Regulation works better when it is user-centric. Analog-age regulation protected consumers from dangers that have since been overtaken by new technologies.
New Zealand will not only be small and distant from the rest of the world, but also years behind if regulations do not keep up with technological change.
This is the key theme of the New Zealand Initiative and InternetNZ report Analog Regulation, Digital World on the state of regulation facing the technology sector.
The report, released at the 2017 NetHui, finds a few successes and many opportunities for improvement.
“We need a greater focus on the user’s perspective,” it states.
“Regulation works better when it is user-centric. Analog-age regulation protected consumers from dangers that have since been overtaken by new technologies. Often those new technologies give consumers better ways to inform and protect themselves. Trying to shoehorn new services into old regulatory models hurts everyone except old incumbent producers.”
“New Zealand’s public service is one of the world’s most highly rated. But the pace of technological change means that even the best cannot keep up without a little help,” says report co-author and NZ Initiative chief economist Dr Eric Crampton.
The report cautions against setting rigid or high regulatory barriers for small firms in small countries.
“Rules which enable innovation need to let people do things without asking permission, and to do new things which don’t fit into existing checkboxes,” says Crampton.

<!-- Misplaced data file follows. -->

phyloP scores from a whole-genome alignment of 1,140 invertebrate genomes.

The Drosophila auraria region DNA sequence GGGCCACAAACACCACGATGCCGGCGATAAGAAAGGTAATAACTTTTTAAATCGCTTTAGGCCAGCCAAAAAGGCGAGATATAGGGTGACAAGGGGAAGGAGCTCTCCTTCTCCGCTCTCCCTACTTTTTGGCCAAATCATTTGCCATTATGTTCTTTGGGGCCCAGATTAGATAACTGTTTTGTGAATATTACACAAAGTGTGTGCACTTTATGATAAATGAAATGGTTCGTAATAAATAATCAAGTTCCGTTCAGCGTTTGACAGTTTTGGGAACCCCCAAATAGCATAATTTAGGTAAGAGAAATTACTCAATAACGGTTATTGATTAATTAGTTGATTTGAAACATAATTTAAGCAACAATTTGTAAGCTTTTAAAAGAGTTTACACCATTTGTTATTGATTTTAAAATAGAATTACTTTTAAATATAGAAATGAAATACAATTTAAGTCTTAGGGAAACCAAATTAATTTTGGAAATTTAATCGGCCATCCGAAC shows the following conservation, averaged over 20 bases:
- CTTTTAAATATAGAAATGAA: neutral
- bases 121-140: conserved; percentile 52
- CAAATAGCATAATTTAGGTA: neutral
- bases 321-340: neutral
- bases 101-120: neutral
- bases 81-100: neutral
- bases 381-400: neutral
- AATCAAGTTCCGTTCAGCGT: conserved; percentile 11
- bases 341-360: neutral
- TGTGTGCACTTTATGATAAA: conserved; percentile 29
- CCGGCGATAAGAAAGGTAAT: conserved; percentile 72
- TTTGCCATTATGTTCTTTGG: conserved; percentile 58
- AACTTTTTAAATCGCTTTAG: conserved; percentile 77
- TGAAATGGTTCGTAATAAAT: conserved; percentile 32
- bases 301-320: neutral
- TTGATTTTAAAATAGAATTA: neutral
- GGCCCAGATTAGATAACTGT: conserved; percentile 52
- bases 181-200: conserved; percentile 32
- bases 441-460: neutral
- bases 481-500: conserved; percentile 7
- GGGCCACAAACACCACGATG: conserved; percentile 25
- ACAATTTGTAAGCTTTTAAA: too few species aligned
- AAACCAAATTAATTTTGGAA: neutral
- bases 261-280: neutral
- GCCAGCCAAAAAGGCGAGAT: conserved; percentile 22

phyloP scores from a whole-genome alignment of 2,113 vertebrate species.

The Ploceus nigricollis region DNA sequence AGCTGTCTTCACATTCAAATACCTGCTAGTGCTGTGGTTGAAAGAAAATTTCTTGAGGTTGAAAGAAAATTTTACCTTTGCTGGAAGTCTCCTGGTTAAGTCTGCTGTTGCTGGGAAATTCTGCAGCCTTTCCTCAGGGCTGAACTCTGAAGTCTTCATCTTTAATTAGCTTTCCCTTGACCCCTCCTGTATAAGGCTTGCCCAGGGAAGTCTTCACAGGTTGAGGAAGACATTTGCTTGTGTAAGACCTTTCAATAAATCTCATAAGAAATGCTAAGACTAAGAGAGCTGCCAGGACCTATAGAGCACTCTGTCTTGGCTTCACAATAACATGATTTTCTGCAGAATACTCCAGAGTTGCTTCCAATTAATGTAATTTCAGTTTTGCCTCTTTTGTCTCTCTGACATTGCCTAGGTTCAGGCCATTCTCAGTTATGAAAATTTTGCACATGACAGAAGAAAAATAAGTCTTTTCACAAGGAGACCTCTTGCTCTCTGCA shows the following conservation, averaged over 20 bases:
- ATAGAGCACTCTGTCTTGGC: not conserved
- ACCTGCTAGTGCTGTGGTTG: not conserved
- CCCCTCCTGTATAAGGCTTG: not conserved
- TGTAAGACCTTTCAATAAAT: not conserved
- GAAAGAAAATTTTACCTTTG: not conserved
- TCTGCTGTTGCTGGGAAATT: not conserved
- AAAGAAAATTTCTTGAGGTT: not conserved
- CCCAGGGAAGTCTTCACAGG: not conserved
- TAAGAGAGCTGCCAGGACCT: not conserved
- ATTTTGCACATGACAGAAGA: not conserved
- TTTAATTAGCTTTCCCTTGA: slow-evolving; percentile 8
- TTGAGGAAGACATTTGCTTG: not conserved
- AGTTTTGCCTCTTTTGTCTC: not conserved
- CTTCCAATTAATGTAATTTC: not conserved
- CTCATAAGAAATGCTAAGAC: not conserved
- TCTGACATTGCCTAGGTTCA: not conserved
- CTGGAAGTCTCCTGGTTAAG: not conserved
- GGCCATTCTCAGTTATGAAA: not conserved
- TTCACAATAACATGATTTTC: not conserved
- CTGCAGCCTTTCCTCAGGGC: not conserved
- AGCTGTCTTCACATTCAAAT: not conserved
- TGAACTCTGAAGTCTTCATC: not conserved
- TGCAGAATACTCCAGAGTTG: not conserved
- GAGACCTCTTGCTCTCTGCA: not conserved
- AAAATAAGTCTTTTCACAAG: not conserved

“New Zealand’s anti money laundering regime has laudable intentions. But it has been applied too bluntly against small, low-risk entities like iPredict. High compliance costs on small firms kill innovation.”
Sometimes, waiting to set our own rules might delay us from adopting new products and services. Drawing on earlier regulatory approvals from other countries, at least temporarily, could simplify things in New Zealand. Instead of classifying all new streaming content, we could take heed of how similar countries have done so.
Other areas, like copyright, require broader reform.
“Creative New Zealanders are taking up new options for making and sharing their work,” saysreport co-author James Ting-Edwards, issues adviser of InternetNZ. “That embrace of changing technology has not been matched in our 1994 copyright law. Our copyright system could be more flexible, enabling more innovative uses of data and content.”
The report also lauds New Zealand’s regulatory success stories, like the Ministry of Business, Innovation and Enterprise’s regulatory framework for space launches.
“MBIE’s approach in dealing with Rocket Lab gave us a world-leading framework. New Zealand will be the 11th country to reach orbit thanks to their regulatory work behind the scenes. We need to learn from that example for other large technical regulatory challenges yet ahead,” says Crampton.
The report also says the government’s commitment to open data principles needs to be seen by greater open data practice.
“New Zealand has a wealth of microdata from surveys and we can do much to make access easier without compromising confidentiality.”
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